Industry experts join HS2 debate

Greengauge 21 has established a new forum of industry experts to discuss the future of high-speed rail in Britain.

The high-speed rail research group yesterday announced the creation HSR Industry Leaders Group (ILG) – the first group of its kind in the UK – which will bring together companies with expertise in engineering, railway operations, planning and delivery.

The group’s founding members include: Atkins, Bechtel, Carillion, CH2M Hill, Parsons Brinckerhoff, Railway Industry Association and Siemens, all companies with a strong pedigree in planning and delivering high-speed rail projects in the UK and overseas. UK Steel is an affiliate member.

Jim Steer, director of Greengauge 21, said: “The aim of the HSR Industry Leaders Group is to use industry expertise to ensure that Britain’s national high-speed rail network is delivered successfully to world-class standards.

“The group will complement the work of HS2 Ltd by bringing its experience to bear on questions such as how to maximise opportunities for job creation in the UK supply chain, and how the needs of HSR customers and likely modes of HSR service provision should positively influence the detailed designs and arrangements for HS2.”

The Industry Leaders Group will undertake a research and planning programme, and will work on the development of the supply chain for the implementation of all aspects of a national HSR network.

The aim of the HSR Industry Leaders Group is to use industry expertise to ensure that Britain’s national high-speed rail network is delivered successfully to world-class standards.

Jim Steer

The initiative has the support of the Secretary of State for Transport, Justine Greening, who said: “HS2 will create a wide range of opportunities for British-based businesses and we need to make sure that they have the skills and capability to take full advantage of development of HS2.

“HS2 Ltd are working hard to deliver this vital piece of national transport infrastructure. This Industry Leaders Group will complement the wider work that is underway and will play an important role in helping to bring together the supply chain and prepare the market for the potential ahead.”

Douglas McCormick, managing director for Atkins’ UK rail division and ILG member, said: “High-speed rail represents the next generation of rail transport in the UK. Our current network is running out of capacity and the need for North-South connectivity is crucial for sustainable economic growth.

“Atkins brings a wealth of international experience in major infrastructure projects and we are delighted to be a founding member of the HSR Industry Leaders Group.”


  1. The UK has to harness the critical dissent warranted in some aspects of HS2.  The trade bodies forum is not balanced to represent the cost of land take and the resource and skill shortages in transportation planning.  The change of power on a route from Southampton north is a classic mistaken scope.  Similarly gauge and speed lead to mode diversity and to capacities.

    The UK is attracted to sector groupings limited from critical and complementary analysis.  Learning lessons from prematurely fixing phase 1 and node before the phase 2 and additional phases are defined is not best practices.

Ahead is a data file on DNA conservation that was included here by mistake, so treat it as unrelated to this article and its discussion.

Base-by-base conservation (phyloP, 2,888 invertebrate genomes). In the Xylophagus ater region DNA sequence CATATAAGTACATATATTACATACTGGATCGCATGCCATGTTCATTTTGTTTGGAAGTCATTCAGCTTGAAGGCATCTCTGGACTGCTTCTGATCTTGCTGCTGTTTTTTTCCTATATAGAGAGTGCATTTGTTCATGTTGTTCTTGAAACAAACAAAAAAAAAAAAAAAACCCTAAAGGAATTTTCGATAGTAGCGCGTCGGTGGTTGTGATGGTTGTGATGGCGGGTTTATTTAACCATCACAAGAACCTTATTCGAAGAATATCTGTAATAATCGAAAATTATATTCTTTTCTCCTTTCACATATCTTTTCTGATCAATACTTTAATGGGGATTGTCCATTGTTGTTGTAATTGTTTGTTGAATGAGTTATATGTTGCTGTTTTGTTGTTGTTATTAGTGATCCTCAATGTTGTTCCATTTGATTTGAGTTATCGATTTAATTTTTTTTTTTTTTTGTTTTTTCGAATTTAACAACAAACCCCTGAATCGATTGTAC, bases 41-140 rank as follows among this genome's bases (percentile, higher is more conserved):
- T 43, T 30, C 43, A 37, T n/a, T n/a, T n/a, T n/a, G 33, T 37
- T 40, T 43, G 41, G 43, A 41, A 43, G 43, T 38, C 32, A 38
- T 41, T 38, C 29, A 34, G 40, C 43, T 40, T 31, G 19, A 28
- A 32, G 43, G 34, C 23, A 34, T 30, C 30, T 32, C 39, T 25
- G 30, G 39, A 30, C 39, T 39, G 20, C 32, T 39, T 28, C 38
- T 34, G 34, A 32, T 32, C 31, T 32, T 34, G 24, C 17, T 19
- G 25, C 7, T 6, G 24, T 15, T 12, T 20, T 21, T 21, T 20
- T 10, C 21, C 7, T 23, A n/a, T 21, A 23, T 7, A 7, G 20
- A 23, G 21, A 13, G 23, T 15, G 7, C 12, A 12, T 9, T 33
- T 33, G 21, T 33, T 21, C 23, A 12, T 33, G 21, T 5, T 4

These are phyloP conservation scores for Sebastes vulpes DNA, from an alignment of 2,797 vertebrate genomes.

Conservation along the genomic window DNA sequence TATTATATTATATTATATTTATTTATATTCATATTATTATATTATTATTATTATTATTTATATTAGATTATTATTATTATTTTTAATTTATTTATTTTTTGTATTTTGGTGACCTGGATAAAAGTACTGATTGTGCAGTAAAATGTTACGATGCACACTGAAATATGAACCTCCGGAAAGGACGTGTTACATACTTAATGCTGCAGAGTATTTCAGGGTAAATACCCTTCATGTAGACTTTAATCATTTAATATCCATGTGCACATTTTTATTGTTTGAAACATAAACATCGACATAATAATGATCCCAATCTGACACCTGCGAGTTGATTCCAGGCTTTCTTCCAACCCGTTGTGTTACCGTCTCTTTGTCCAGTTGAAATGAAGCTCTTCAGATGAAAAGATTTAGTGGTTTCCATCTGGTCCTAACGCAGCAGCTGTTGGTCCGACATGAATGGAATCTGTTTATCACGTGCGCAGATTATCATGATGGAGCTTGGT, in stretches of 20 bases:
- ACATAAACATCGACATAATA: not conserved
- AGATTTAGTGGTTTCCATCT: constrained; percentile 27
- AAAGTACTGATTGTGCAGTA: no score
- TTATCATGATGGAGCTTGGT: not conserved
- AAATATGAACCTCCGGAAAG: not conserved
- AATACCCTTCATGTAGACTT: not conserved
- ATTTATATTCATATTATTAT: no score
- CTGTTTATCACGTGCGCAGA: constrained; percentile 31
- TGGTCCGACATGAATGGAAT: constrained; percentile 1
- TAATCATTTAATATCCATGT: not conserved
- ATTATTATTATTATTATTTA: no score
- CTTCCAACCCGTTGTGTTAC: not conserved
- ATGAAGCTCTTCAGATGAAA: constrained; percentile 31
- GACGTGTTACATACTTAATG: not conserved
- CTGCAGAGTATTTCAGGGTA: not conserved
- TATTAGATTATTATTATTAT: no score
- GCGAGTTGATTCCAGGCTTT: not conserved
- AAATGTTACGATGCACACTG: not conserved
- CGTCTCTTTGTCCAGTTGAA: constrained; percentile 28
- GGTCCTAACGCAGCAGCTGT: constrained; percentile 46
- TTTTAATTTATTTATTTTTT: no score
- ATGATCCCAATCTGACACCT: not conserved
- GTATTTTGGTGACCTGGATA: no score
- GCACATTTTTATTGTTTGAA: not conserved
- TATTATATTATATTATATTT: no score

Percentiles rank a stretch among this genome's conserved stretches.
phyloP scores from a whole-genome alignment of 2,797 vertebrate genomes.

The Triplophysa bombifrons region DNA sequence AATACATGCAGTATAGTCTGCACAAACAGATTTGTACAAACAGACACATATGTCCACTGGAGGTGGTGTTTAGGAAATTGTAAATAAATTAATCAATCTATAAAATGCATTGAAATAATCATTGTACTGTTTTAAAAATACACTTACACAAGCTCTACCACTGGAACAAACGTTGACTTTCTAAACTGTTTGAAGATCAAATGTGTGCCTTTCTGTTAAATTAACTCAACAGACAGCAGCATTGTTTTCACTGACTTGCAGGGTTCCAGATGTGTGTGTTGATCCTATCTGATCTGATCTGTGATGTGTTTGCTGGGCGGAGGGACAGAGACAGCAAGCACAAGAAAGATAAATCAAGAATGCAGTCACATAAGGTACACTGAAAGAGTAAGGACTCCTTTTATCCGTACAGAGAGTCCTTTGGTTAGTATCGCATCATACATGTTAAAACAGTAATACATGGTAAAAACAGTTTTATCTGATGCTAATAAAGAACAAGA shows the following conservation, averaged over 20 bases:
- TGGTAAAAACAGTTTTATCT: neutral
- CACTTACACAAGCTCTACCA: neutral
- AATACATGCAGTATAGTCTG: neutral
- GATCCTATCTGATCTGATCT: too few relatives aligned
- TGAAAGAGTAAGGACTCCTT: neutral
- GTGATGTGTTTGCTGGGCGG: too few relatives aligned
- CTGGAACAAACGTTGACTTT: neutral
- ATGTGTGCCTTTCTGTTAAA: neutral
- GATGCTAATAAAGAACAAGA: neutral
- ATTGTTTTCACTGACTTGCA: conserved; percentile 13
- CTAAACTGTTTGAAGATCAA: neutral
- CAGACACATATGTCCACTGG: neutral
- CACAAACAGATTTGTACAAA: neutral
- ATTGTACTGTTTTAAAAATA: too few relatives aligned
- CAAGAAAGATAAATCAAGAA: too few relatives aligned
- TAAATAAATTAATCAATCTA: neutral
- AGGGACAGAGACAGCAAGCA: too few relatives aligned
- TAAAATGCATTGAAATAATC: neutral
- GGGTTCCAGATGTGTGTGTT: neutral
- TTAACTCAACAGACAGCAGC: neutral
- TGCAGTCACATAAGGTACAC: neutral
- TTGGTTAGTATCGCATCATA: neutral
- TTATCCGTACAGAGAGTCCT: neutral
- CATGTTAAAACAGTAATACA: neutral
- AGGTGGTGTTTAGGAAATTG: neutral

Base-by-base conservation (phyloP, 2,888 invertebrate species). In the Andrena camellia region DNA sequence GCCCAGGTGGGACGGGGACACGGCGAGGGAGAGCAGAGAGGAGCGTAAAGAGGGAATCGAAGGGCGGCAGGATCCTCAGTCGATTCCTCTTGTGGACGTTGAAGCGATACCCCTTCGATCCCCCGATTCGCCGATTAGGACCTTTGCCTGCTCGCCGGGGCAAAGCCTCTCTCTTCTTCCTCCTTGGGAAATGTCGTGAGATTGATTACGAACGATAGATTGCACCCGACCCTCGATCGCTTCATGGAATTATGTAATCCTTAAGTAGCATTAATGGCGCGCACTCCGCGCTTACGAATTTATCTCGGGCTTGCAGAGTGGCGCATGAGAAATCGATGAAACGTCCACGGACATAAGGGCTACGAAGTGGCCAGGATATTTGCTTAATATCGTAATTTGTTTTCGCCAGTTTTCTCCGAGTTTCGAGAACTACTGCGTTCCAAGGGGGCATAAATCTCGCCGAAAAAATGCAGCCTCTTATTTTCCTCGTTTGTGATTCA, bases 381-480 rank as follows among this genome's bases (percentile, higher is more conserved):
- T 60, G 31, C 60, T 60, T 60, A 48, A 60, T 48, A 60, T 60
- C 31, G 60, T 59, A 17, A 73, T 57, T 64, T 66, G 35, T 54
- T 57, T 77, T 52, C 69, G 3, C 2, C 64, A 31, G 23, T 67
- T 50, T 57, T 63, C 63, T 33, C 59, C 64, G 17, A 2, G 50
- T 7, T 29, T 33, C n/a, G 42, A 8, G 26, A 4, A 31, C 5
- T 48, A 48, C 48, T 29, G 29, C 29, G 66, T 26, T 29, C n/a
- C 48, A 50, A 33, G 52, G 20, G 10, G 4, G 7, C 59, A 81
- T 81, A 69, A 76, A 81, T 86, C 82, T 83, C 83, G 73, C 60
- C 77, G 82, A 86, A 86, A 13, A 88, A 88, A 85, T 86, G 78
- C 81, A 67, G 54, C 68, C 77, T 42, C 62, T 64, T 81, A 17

2. Those implacably opposed to HS2, primarily due to the inconvenient route it takes (through their backyards?), will doubtless brand this band of experts just another mutual apreciation society form of lobby group – this article is linked directly from the STOPHS2 website so you can expect more than a few hostile comments.

    Where the experts can play a constructive role is in highlighting the apparent disparity in construction costs between comparable projects on either side of La Manche. The 302km Sud-Est Atlantique extension between Tours and Bordeaux was signed off last year; total costs including financing interest, 7.8bn€ – now I realise that agricultural land costs for a 500km+ project in England will be a great deal more in England than France and the complete rebuild of Euston as HS2’s London terminus with associated tunnelling is bound to increase the overall budget but even allowing for these factors, the headline budget for HS2 (phases 1 & 2) should be closer to £20bn (including mandatory treasury optimism bias) – not well north of £30bn !!!

    Would it be too much to expect a group of industry experts boasting an obvious interest in maximising profits for their respective employers to bring their obvious talents to bear on this issue of vital concern to the public purse? 

  3. People working within the WCML corridor do not consider that HS2 provides the additional capacity required for the many intermediate but vital commuting journies.  A review of path allocations and utilization effectiveness are required with inputs from the WCML TOCs and FOCs to develop a coherent understanding after which proposals can be made for how and where to add tracks for new paths and to apply large loading gauges.  Some people working on the WCML consider the pride in getting the right solutions is not there and consider that whilst the Olympic Park shows what can be done HS2 has left thousands disbelieving in the UKs rail sincerity and an obsession with highest speed when seats and frequency and loading gauges at economy operating costs are required. HS2 needs morphing into agreeable and long term invaluable solutions the Y network with entrapped services is not the solution.  UK transport planning and governence reputation is now at stake in the Court Head to Heads and this is not smart for Government or the nation to fight out a poor solution in public.


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